Shropshire Star

Air ambulance base decision taken before mitigation plans are finalised

The decision to close Welshpool and Caernarfon bases and develop a new base in North Wales has been taken even though the location of the new base is officially unknown and the bespoke rapid response vehicle service – does not exist yet.

Chief Ambulance Service Commissioner, Stephen Harrhy,

Chief Ambulance Services Commissioner Stephen Harrhy said recommendation 4, to create a bespoke vehicle service, was a direct response to concerns the people of Mid Wales had expressed in the engagement meetings.

But after 18 months of consultation and work on the proposals, there are no details of how the rapid response service would look, apart from two new fast moving land ambulances would be stationed in the north west.

Mr Harrhy told The Welsh NHS’ Joint Commissioning Committee meeting that no area would have a worse service – that was a red line in his planning.

He said the air ambulance is a special service but it could do more and he claimed these plans would allow it to reach more people in need of emergency help.

He said at the moment the highly specialised air ambulance service attends about one per cent of Wales’s 999 call-outs and he feels the new road-based service could attend up to 12 per cent of red and amber 999 calls.

He said it was in addition to the air ambulance not instead of it.

He said the Wales Air Ambulance charity backs the plans and was ‘very keen’ to get it confirmed and the plans are also backed by the NHS staff on the ambulances, the Emergency Medical Retrieval and Transfer Service (EMERTS).

But Chief Executive of Betsi Cadwaladr Health Board and former Powys health board chief executive, Carol Shillabeer said the lack of detail over the new land ambulances was ‘disappointing’ and did not give the public the reassurance it needed.

She said she was also concerned about maintaining clinical expertise in rural areas to ensure that the rapid response service would be sustainable for the future.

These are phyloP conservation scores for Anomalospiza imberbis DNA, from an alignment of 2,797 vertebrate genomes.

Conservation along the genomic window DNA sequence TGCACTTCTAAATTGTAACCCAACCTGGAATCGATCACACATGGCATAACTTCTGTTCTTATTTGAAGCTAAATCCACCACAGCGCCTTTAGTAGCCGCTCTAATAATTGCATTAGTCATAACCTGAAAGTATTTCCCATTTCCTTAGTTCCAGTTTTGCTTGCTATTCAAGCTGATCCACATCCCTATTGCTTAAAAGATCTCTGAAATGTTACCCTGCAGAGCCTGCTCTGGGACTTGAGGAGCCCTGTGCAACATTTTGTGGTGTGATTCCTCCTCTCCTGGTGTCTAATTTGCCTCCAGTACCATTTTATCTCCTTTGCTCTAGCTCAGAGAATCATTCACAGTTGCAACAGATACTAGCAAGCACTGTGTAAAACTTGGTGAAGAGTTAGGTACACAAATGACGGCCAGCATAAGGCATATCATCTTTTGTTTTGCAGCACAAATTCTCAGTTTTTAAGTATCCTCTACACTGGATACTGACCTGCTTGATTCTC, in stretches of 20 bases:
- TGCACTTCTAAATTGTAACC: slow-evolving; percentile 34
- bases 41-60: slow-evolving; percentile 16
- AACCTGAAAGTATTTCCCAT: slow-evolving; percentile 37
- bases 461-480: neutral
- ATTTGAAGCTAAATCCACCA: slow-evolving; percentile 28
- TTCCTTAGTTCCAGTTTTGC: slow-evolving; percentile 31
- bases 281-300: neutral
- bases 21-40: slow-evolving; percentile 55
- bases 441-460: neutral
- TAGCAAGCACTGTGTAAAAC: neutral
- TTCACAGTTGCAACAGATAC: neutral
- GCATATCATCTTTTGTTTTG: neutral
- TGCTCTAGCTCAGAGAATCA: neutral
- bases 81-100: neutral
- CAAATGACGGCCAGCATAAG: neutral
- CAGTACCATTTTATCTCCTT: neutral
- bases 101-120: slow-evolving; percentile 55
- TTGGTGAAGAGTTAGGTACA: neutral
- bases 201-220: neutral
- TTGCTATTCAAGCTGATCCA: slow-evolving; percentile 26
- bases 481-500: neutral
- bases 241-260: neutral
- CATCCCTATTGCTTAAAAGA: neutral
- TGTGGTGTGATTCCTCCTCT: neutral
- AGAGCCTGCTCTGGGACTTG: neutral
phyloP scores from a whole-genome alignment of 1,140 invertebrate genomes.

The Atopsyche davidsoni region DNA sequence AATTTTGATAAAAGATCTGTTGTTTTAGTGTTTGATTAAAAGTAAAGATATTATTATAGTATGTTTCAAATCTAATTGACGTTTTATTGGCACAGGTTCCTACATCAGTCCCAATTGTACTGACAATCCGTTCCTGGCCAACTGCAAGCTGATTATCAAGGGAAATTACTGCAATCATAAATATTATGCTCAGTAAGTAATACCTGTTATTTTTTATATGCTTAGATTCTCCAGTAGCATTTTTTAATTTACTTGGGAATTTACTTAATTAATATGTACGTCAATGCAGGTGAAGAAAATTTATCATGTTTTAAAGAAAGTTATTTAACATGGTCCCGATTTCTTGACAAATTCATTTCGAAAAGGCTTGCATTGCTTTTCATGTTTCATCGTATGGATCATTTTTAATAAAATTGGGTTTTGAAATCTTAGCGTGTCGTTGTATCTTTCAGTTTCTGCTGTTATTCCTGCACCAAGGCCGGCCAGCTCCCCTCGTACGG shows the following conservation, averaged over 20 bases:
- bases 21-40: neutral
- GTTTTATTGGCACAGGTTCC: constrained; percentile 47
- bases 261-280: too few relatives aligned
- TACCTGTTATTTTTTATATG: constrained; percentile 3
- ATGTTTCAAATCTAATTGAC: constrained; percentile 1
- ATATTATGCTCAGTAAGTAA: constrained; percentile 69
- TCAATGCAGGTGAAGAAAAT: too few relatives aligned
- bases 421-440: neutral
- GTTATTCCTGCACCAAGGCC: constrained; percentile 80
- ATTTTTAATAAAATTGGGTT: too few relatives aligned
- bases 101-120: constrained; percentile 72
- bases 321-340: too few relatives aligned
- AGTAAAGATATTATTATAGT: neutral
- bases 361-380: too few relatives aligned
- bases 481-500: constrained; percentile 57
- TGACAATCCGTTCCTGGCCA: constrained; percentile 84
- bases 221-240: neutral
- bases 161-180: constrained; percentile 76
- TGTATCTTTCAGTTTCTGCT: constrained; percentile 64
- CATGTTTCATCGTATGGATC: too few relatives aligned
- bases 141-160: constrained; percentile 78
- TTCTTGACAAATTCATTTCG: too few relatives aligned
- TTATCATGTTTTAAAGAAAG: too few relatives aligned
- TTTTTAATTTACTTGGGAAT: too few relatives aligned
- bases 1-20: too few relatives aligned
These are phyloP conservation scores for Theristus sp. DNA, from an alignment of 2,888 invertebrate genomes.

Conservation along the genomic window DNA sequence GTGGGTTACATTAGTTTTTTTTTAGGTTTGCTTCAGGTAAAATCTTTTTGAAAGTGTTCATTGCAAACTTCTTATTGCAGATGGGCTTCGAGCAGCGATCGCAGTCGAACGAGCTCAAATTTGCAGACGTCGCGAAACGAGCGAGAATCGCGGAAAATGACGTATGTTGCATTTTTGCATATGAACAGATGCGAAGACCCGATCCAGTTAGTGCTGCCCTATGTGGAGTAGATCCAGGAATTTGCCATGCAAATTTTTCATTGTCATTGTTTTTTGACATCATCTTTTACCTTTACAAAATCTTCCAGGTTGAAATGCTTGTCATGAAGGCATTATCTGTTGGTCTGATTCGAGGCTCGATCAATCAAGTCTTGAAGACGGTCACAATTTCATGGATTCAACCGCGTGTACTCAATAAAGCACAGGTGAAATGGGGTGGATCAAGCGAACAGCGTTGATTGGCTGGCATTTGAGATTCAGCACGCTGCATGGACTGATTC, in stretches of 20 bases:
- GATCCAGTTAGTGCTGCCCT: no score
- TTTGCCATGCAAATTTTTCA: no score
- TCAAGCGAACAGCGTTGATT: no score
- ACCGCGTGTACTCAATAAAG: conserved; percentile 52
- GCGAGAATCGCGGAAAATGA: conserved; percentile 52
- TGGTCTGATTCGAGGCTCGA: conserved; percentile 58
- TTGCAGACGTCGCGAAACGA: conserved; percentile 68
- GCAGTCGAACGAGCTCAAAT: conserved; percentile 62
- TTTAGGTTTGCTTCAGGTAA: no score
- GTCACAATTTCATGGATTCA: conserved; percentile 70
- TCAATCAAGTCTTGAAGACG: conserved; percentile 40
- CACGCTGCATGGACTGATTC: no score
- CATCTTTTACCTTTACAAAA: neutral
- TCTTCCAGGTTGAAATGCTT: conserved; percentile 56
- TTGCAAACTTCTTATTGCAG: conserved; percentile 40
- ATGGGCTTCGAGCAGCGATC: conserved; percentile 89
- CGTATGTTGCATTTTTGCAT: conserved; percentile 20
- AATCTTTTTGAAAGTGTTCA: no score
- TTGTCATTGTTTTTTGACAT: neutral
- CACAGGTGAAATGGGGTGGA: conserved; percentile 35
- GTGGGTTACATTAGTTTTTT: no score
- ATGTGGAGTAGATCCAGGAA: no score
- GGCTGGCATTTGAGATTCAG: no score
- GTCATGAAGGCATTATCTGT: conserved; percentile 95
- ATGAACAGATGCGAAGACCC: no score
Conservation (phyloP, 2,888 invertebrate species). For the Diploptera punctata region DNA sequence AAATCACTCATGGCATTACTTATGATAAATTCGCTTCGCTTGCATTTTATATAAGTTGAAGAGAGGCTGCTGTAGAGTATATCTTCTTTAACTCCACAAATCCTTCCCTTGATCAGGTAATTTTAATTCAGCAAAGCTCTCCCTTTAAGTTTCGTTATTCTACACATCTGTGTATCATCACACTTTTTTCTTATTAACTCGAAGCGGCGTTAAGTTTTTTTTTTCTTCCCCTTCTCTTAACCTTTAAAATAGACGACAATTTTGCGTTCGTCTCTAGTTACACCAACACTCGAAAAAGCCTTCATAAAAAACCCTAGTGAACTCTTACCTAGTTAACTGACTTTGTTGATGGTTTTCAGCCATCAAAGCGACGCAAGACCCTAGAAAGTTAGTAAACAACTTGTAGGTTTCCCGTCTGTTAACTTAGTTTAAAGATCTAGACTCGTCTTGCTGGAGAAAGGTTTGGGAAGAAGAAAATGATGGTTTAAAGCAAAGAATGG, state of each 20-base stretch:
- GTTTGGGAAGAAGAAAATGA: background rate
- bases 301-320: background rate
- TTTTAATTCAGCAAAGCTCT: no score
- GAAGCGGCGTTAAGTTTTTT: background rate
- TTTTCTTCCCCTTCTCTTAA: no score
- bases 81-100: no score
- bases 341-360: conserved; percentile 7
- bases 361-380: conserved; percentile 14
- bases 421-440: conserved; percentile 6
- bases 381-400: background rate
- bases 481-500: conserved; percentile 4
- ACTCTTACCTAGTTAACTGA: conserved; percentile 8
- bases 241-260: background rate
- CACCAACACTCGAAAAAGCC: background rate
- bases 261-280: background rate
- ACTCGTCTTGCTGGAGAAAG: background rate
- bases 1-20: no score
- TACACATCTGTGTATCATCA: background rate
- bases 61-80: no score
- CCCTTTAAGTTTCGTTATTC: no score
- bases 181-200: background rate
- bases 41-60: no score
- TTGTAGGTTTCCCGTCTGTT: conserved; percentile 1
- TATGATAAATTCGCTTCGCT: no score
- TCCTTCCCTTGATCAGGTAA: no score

Lay member Susan Elsmore said there had been unprecedented levels of interest in the matter from the public, politicians and clinicians.

It was evident by a public petition, which was started in Powys which had over 30,000 signatures.

Aneurin Bevan Health Board Chief Executive Nicola Prygodzicz said her health board was reassured and felt there would be an improved service across Wales, with no population detrimentally affected by the changes.

But Powys Teaching Health Board Chief Executive Hayley Thomas said the plans needs to reassure the public in rural areas that they will not have a worse service going forward and she said they have a huge job in re-building public confidence on this matter.

Richard Evans the Chief Executive of Swansea Bay Health Board suggested delaying the decision for six months until more details are available on the rapid response service.

But Mr Harrhy said the Wales Air Ambulance charity needs certainty and needs to ‘see a direction of travel.”

Summing up, the committee agreed an amendment to recommendation four – the rapid response vehicle service – that an outline of the milestones of creating the service should be presented at their May meeting.

They also agreed two extra recommendations – a review of the process to ensure they learn lessons and to receive regular progress reports on achievement of the implementation plan milestones, and benefits realisation.

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